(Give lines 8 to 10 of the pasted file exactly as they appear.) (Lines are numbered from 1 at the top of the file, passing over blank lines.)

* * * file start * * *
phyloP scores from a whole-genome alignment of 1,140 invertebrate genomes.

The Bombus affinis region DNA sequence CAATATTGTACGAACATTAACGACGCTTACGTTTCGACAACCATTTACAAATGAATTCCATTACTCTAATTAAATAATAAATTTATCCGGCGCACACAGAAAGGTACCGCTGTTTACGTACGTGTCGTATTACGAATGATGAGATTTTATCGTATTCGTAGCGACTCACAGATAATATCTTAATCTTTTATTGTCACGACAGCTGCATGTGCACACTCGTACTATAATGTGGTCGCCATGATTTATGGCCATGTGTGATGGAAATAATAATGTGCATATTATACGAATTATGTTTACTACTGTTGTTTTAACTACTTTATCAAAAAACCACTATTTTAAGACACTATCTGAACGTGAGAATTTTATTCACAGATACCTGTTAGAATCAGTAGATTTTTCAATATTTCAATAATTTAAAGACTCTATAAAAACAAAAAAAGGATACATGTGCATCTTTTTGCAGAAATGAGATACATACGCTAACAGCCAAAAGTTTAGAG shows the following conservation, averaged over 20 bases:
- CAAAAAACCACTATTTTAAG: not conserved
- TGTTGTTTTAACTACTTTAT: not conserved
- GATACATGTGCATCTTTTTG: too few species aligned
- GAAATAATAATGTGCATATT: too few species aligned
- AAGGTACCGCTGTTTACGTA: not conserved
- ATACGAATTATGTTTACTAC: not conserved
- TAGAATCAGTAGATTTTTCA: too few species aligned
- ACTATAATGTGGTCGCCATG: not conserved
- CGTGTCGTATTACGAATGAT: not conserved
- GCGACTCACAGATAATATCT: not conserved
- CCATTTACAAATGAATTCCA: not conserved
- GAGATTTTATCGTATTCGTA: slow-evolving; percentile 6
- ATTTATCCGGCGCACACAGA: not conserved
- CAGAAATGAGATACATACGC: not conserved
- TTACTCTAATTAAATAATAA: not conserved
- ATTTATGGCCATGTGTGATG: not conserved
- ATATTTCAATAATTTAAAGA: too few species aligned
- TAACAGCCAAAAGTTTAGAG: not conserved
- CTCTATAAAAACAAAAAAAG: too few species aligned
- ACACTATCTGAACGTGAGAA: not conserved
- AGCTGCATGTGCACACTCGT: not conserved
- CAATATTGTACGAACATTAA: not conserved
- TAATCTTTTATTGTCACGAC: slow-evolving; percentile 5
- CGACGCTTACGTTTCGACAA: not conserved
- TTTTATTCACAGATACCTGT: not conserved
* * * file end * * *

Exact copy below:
- ATACGAATTATGTTTACTAC: not conserved
- TAGAATCAGTAGATTTTTCA: too few species aligned
- ACTATAATGTGGTCGCCATG: not conserved